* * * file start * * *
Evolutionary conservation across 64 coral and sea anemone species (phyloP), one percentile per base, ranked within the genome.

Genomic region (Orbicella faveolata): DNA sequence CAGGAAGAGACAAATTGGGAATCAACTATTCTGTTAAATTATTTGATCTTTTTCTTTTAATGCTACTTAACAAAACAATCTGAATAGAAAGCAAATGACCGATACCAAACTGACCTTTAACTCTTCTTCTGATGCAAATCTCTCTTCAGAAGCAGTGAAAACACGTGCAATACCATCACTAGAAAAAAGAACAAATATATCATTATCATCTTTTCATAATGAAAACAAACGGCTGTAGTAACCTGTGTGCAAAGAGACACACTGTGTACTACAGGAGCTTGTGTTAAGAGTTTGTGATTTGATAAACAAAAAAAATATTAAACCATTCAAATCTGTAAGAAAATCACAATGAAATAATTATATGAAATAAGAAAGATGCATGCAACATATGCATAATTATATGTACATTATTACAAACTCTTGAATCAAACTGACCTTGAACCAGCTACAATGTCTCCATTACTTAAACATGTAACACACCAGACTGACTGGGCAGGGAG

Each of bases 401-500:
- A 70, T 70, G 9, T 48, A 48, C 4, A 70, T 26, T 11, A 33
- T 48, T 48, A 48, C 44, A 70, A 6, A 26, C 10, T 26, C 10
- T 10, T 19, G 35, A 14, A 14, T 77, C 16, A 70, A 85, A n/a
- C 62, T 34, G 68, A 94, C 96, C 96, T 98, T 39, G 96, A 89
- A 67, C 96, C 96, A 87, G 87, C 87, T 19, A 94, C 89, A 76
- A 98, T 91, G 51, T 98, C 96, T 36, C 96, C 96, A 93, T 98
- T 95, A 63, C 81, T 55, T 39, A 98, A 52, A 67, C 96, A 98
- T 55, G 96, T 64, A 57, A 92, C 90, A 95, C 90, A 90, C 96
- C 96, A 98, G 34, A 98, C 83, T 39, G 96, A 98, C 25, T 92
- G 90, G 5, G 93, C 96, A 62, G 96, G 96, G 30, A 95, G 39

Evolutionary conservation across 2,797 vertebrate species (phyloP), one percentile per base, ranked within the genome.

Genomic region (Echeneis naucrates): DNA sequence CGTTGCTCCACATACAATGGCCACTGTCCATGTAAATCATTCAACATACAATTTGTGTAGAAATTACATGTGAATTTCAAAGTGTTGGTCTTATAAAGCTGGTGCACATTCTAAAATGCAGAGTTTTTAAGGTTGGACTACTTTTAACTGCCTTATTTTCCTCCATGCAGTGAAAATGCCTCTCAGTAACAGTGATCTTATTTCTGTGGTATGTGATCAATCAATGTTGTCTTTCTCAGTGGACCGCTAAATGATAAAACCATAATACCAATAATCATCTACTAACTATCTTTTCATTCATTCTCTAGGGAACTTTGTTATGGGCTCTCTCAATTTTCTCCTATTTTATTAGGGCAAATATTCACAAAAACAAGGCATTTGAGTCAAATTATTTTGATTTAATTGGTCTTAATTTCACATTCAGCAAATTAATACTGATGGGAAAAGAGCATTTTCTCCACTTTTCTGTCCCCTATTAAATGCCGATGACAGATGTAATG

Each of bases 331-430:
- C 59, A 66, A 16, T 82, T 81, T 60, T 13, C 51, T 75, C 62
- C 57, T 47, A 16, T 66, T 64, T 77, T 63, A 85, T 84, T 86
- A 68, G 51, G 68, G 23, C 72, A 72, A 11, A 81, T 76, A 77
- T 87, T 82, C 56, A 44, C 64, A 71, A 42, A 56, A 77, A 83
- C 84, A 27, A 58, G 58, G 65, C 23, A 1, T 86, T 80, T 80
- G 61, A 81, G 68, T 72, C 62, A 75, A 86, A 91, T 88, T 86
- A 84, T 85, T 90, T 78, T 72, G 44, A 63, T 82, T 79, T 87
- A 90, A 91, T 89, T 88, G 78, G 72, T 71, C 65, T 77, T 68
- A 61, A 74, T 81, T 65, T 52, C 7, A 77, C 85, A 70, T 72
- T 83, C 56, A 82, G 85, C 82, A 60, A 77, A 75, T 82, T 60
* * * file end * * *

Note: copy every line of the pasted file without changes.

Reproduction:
Evolutionary conservation across 64 coral and sea anemone species (phyloP), one percentile per base, ranked within the genome.

Genomic region (Orbicella faveolata): DNA sequence CAGGAAGAGACAAATTGGGAATCAACTATTCTGTTAAATTATTTGATCTTTTTCTTTTAATGCTACTTAACAAAACAATCTGAATAGAAAGCAAATGACCGATACCAAACTGACCTTTAACTCTTCTTCTGATGCAAATCTCTCTTCAGAAGCAGTGAAAACACGTGCAATACCATCACTAGAAAAAAGAACAAATATATCATTATCATCTTTTCATAATGAAAACAAACGGCTGTAGTAACCTGTGTGCAAAGAGACACACTGTGTACTACAGGAGCTTGTGTTAAGAGTTTGTGATTTGATAAACAAAAAAAATATTAAACCATTCAAATCTGTAAGAAAATCACAATGAAATAATTATATGAAATAAGAAAGATGCATGCAACATATGCATAATTATATGTACATTATTACAAACTCTTGAATCAAACTGACCTTGAACCAGCTACAATGTCTCCATTACTTAAACATGTAACACACCAGACTGACTGGGCAGGGAG

Each of bases 401-500:
- A 70, T 70, G 9, T 48, A 48, C 4, A 70, T 26, T 11, A 33
- T 48, T 48, A 48, C 44, A 70, A 6, A 26, C 10, T 26, C 10
- T 10, T 19, G 35, A 14, A 14, T 77, C 16, A 70, A 85, A n/a
- C 62, T 34, G 68, A 94, C 96, C 96, T 98, T 39, G 96, A 89
- A 67, C 96, C 96, A 87, G 87, C 87, T 19, A 94, C 89, A 76
- A 98, T 91, G 51, T 98, C 96, T 36, C 96, C 96, A 93, T 98
- T 95, A 63, C 81, T 55, T 39, A 98, A 52, A 67, C 96, A 98
- T 55, G 96, T 64, A 57, A 92, C 90, A 95, C 90, A 90, C 96
- C 96, A 98, G 34, A 98, C 83, T 39, G 96, A 98, C 25, T 92
- G 90, G 5, G 93, C 96, A 62, G 96, G 96, G 30, A 95, G 39

Evolutionary conservation across 2,797 vertebrate species (phyloP), one percentile per base, ranked within the genome.

Genomic region (Echeneis naucrates): DNA sequence CGTTGCTCCACATACAATGGCCACTGTCCATGTAAATCATTCAACATACAATTTGTGTAGAAATTACATGTGAATTTCAAAGTGTTGGTCTTATAAAGCTGGTGCACATTCTAAAATGCAGAGTTTTTAAGGTTGGACTACTTTTAACTGCCTTATTTTCCTCCATGCAGTGAAAATGCCTCTCAGTAACAGTGATCTTATTTCTGTGGTATGTGATCAATCAATGTTGTCTTTCTCAGTGGACCGCTAAATGATAAAACCATAATACCAATAATCATCTACTAACTATCTTTTCATTCATTCTCTAGGGAACTTTGTTATGGGCTCTCTCAATTTTCTCCTATTTTATTAGGGCAAATATTCACAAAAACAAGGCATTTGAGTCAAATTATTTTGATTTAATTGGTCTTAATTTCACATTCAGCAAATTAATACTGATGGGAAAAGAGCATTTTCTCCACTTTTCTGTCCCCTATTAAATGCCGATGACAGATGTAATG

Each of bases 331-430:
- C 59, A 66, A 16, T 82, T 81, T 60, T 13, C 51, T 75, C 62
- C 57, T 47, A 16, T 66, T 64, T 77, T 63, A 85, T 84, T 86
- A 68, G 51, G 68, G 23, C 72, A 72, A 11, A 81, T 76, A 77
- T 87, T 82, C 56, A 44, C 64, A 71, A 42, A 56, A 77, A 83
- C 84, A 27, A 58, G 58, G 65, C 23, A 1, T 86, T 80, T 80
- G 61, A 81, G 68, T 72, C 62, A 75, A 86, A 91, T 88, T 86
- A 84, T 85, T 90, T 78, T 72, G 44, A 63, T 82, T 79, T 87
- A 90, A 91, T 89, T 88, G 78, G 72, T 71, C 65, T 77, T 68
- A 61, A 74, T 81, T 65, T 52, C 7, A 77, C 85, A 70, T 72
- T 83, C 56, A 82, G 85, C 82, A 60, A 77, A 75, T 82, T 60